Traumatic Brain Injury
March is Brain Injury Awareness Month, and traumatic brain injury, also known as TBI, can affect how the brain functions and is a cause of death and even disability. Approximately 1.7 million people sustain a TBI each year. According to the CDC, there were more than 223,000 TBI-related hospitalizations in 2019, and 176 deaths in 2020.
TBI is a brain injury due to a type of trauma. An example of a trauma would be a bump or blow to the head from or an object. This type of brain injury can impact the way a person thinks, understands, communicates, and behaves. It can even affect mobility. For some people, a TBI can cause immediate damage, and for others the effects can occur over hours or even days.
Primary TBIs are ones where the damage is immediate. Secondary TBIs can occur and symptoms appear gradually over the course of hours, days, or even weeks later according to the CDC.
It is important to seek immediate medical attention if you, or someone you care for, experiences any of the symptoms, especially within 24 hours of a head injury. Symptoms can appear in several different forms: physical, cognitive, or sensory. Here is a brief list of some of the symptoms to be aware of, for a more comprehensive list, visit the NIH’s website.
- Convulsions or seizures
- Blurred or double vision
- Unequal eye pupil size or dilation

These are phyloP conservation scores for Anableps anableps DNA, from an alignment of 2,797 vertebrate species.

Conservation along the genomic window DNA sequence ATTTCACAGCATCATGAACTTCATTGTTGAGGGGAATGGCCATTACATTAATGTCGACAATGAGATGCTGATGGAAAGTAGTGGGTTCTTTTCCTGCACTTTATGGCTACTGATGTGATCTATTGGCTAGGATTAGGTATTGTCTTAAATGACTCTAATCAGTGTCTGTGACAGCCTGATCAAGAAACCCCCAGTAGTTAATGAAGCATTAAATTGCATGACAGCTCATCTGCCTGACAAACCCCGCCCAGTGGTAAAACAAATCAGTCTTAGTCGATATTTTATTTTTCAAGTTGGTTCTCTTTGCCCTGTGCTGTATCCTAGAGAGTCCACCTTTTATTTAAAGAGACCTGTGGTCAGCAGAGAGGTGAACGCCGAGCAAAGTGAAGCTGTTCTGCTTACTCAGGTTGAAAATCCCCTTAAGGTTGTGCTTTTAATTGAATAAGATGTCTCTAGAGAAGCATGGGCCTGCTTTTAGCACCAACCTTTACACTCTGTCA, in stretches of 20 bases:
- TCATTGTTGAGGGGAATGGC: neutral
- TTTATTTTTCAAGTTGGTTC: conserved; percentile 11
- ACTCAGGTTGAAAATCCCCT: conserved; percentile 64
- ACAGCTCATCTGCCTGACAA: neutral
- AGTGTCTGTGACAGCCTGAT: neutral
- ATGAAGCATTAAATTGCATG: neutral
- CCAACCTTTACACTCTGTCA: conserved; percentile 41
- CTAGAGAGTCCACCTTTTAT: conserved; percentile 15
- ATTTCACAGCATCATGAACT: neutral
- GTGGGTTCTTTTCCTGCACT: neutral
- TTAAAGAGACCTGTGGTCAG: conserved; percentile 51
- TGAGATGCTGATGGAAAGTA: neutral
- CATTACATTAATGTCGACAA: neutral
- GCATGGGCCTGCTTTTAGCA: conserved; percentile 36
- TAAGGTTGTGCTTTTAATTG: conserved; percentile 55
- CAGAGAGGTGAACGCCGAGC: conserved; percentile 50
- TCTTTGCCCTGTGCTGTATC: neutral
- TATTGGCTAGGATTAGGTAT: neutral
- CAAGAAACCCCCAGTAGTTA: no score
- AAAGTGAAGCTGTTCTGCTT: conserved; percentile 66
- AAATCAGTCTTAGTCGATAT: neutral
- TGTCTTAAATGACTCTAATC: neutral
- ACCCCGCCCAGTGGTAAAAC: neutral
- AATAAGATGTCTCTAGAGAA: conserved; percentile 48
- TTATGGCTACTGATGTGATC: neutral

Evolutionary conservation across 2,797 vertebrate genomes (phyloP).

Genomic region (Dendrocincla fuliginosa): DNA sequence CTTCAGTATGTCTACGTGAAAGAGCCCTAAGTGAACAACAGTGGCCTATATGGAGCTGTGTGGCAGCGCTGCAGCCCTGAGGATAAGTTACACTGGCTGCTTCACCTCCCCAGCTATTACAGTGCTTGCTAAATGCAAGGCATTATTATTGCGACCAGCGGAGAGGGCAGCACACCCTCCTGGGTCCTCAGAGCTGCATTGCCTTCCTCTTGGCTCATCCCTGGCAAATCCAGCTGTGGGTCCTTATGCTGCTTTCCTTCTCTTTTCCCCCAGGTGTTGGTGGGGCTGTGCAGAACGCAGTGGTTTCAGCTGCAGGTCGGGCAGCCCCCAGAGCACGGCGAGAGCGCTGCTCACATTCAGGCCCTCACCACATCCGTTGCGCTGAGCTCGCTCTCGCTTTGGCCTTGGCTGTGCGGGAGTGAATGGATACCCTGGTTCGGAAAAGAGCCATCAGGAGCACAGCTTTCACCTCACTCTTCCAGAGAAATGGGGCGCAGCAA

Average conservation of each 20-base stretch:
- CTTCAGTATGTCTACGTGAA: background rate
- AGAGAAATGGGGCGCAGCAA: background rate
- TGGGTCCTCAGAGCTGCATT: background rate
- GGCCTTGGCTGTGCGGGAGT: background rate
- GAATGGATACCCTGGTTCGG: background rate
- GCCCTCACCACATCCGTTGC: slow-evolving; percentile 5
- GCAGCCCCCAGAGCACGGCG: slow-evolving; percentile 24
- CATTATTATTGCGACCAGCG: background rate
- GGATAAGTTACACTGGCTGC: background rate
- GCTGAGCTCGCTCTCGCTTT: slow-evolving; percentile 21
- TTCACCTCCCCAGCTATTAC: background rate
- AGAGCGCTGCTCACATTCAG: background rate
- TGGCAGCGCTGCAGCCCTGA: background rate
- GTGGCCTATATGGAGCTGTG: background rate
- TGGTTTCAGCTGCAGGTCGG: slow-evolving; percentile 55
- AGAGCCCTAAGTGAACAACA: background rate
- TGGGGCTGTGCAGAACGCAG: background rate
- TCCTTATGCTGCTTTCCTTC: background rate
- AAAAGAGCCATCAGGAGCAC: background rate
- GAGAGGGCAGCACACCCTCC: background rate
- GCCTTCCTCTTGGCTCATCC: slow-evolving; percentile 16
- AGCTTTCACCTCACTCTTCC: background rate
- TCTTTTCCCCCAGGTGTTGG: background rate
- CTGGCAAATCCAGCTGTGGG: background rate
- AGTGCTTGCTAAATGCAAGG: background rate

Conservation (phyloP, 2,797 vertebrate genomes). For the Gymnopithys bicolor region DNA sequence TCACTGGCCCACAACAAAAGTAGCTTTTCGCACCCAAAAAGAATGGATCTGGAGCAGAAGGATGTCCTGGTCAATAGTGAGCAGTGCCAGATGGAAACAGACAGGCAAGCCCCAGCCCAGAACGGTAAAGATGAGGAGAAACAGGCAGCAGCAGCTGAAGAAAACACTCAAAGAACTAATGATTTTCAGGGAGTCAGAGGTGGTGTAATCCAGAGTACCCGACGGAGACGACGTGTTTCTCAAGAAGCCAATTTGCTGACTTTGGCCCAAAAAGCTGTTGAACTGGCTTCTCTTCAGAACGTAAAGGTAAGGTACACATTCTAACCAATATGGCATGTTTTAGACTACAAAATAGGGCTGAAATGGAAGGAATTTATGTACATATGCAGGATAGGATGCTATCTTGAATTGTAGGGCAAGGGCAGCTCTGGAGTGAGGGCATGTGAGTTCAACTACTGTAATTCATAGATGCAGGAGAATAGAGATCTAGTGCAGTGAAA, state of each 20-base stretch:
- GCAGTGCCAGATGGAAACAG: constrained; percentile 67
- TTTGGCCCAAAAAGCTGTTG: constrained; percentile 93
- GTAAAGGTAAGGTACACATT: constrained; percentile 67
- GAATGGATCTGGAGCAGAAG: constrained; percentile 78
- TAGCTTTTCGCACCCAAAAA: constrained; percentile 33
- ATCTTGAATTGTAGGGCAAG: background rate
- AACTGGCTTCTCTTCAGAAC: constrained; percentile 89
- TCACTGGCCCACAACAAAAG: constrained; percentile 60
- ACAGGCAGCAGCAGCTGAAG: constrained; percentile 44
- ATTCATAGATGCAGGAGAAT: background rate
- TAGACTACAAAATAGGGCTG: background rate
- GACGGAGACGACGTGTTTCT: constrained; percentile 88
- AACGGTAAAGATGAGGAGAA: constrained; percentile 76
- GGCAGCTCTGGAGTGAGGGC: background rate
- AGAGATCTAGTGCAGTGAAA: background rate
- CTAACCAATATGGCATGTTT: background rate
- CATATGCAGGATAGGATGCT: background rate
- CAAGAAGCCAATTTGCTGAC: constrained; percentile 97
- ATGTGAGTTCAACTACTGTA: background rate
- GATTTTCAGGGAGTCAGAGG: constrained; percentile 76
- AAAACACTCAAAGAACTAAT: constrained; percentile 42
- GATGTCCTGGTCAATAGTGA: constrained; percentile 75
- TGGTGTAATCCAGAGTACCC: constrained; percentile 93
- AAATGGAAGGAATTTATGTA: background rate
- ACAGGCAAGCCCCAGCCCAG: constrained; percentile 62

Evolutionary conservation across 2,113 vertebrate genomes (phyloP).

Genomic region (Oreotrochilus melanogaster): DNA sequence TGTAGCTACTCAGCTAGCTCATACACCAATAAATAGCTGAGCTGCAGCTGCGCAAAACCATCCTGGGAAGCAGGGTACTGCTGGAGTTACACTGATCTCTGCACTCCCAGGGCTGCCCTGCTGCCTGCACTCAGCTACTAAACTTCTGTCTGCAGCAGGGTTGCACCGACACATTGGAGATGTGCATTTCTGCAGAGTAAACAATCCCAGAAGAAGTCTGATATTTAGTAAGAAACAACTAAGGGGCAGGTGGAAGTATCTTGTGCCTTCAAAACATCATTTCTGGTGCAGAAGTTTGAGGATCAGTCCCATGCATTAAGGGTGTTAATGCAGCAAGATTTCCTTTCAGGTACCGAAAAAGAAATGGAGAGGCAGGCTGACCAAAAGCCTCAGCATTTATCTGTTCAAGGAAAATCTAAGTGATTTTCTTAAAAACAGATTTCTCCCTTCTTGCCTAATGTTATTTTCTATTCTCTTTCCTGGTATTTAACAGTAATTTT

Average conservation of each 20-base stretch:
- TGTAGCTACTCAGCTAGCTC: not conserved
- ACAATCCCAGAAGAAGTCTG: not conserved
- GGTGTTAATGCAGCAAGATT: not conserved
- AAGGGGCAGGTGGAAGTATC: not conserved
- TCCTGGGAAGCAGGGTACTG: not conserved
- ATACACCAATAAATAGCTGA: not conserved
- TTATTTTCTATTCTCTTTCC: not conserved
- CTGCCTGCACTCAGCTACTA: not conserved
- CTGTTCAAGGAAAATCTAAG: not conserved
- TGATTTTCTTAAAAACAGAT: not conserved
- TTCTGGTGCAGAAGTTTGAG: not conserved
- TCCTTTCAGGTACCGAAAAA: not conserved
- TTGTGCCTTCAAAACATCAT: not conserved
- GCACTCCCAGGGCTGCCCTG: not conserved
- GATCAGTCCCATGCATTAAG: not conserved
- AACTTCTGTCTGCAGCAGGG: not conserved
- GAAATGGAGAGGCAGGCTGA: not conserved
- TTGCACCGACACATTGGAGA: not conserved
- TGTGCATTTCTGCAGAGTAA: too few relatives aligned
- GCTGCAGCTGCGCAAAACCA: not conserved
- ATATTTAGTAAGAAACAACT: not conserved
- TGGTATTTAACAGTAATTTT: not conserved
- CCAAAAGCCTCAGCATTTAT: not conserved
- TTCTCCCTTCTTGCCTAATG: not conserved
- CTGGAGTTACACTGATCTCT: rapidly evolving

- Clear fluids draining from the nose or ears
- Nausea and vomiting
- New neurologic deficit, such as slurred speech; weakness of arms, legs, or face; loss of balance
- Loss of or change in consciousness anywhere from a few seconds to a few hours
- Decreased level of consciousness (e.g., hard to awaken)
- Mild to profound confusion or disorientation
- Changes in sleep patterns (e.g., sleeping more, difficulty falling or staying asleep); inability to waken from sleep
- Frustration, irritability
- Hearing problems, such as ringing in the ears
- Sensitivity to light or sound
- Mood changes or swings, agitation, combativeness, or other unusual behavior
- And other symptoms …
For individuals suffering from a TBI, there is help available.
National Institutes of Health
NIH offers a YouTube Channel, NICHDVideos that features a video that explains TBI in kids and what it means. For individuals suffering from a TBI, there is help available. The NIH offers a wealth of resources, and answers the question: What is a TBI?
Brain Injury Association of America
The Brain Injury Association of America’s mission is: “To advance awareness, research, treatment, and education and to improve the quality of life for all people affected by brain injury.” Its website offers valuable information on TBI, but also provides support groups and other resources to help individuals and families affected by TBI.
The CDC offers a great deal of information on its website about TBI. One such resource is called Get the Facts Out About TBI. This information can be printed directly from the CDC website. It also discusses the three main types of TBI.
For more information providers in the area the Mental Health Association has created a Provider Listing as a resource for individuals living in the Fauquier and Rappahannock counties.